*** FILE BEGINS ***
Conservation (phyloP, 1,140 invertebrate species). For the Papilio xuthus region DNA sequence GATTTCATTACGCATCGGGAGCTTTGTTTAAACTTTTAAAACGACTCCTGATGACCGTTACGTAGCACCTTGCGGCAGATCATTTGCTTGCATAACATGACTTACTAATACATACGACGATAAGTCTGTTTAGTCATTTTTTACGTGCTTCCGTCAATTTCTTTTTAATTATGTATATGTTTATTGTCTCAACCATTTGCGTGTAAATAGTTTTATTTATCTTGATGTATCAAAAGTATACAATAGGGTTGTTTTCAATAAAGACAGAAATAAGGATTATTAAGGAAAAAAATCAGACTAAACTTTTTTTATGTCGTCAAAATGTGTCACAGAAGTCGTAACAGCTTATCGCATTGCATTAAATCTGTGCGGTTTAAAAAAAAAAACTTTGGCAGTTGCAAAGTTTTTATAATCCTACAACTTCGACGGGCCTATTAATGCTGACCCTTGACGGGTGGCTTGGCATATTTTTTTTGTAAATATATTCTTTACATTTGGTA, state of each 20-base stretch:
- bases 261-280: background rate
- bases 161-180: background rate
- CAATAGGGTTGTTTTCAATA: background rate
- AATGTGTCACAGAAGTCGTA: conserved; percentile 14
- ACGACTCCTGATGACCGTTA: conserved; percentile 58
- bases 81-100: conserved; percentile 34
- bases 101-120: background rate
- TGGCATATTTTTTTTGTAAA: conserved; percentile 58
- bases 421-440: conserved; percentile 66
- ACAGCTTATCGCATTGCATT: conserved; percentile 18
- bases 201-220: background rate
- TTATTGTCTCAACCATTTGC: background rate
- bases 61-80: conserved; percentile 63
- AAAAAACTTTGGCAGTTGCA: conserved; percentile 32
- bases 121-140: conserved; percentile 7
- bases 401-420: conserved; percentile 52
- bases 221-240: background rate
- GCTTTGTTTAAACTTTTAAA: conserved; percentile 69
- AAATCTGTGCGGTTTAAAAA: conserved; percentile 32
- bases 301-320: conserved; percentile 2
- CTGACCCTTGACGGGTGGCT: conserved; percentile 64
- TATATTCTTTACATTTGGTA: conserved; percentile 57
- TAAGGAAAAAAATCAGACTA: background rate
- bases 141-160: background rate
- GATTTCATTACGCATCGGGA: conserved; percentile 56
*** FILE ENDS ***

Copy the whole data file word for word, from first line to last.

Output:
Conservation (phyloP, 1,140 invertebrate species). For the Papilio xuthus region DNA sequence GATTTCATTACGCATCGGGAGCTTTGTTTAAACTTTTAAAACGACTCCTGATGACCGTTACGTAGCACCTTGCGGCAGATCATTTGCTTGCATAACATGACTTACTAATACATACGACGATAAGTCTGTTTAGTCATTTTTTACGTGCTTCCGTCAATTTCTTTTTAATTATGTATATGTTTATTGTCTCAACCATTTGCGTGTAAATAGTTTTATTTATCTTGATGTATCAAAAGTATACAATAGGGTTGTTTTCAATAAAGACAGAAATAAGGATTATTAAGGAAAAAAATCAGACTAAACTTTTTTTATGTCGTCAAAATGTGTCACAGAAGTCGTAACAGCTTATCGCATTGCATTAAATCTGTGCGGTTTAAAAAAAAAAACTTTGGCAGTTGCAAAGTTTTTATAATCCTACAACTTCGACGGGCCTATTAATGCTGACCCTTGACGGGTGGCTTGGCATATTTTTTTTGTAAATATATTCTTTACATTTGGTA, state of each 20-base stretch:
- bases 261-280: background rate
- bases 161-180: background rate
- CAATAGGGTTGTTTTCAATA: background rate
- AATGTGTCACAGAAGTCGTA: conserved; percentile 14
- ACGACTCCTGATGACCGTTA: conserved; percentile 58
- bases 81-100: conserved; percentile 34
- bases 101-120: background rate
- TGGCATATTTTTTTTGTAAA: conserved; percentile 58
- bases 421-440: conserved; percentile 66
- ACAGCTTATCGCATTGCATT: conserved; percentile 18
- bases 201-220: background rate
- TTATTGTCTCAACCATTTGC: background rate
- bases 61-80: conserved; percentile 63
- AAAAAACTTTGGCAGTTGCA: conserved; percentile 32
- bases 121-140: conserved; percentile 7
- bases 401-420: conserved; percentile 52
- bases 221-240: background rate
- GCTTTGTTTAAACTTTTAAA: conserved; percentile 69
- AAATCTGTGCGGTTTAAAAA: conserved; percentile 32
- bases 301-320: conserved; percentile 2
- CTGACCCTTGACGGGTGGCT: conserved; percentile 64
- TATATTCTTTACATTTGGTA: conserved; percentile 57
- TAAGGAAAAAAATCAGACTA: background rate
- bases 141-160: background rate
- GATTTCATTACGCATCGGGA: conserved; percentile 56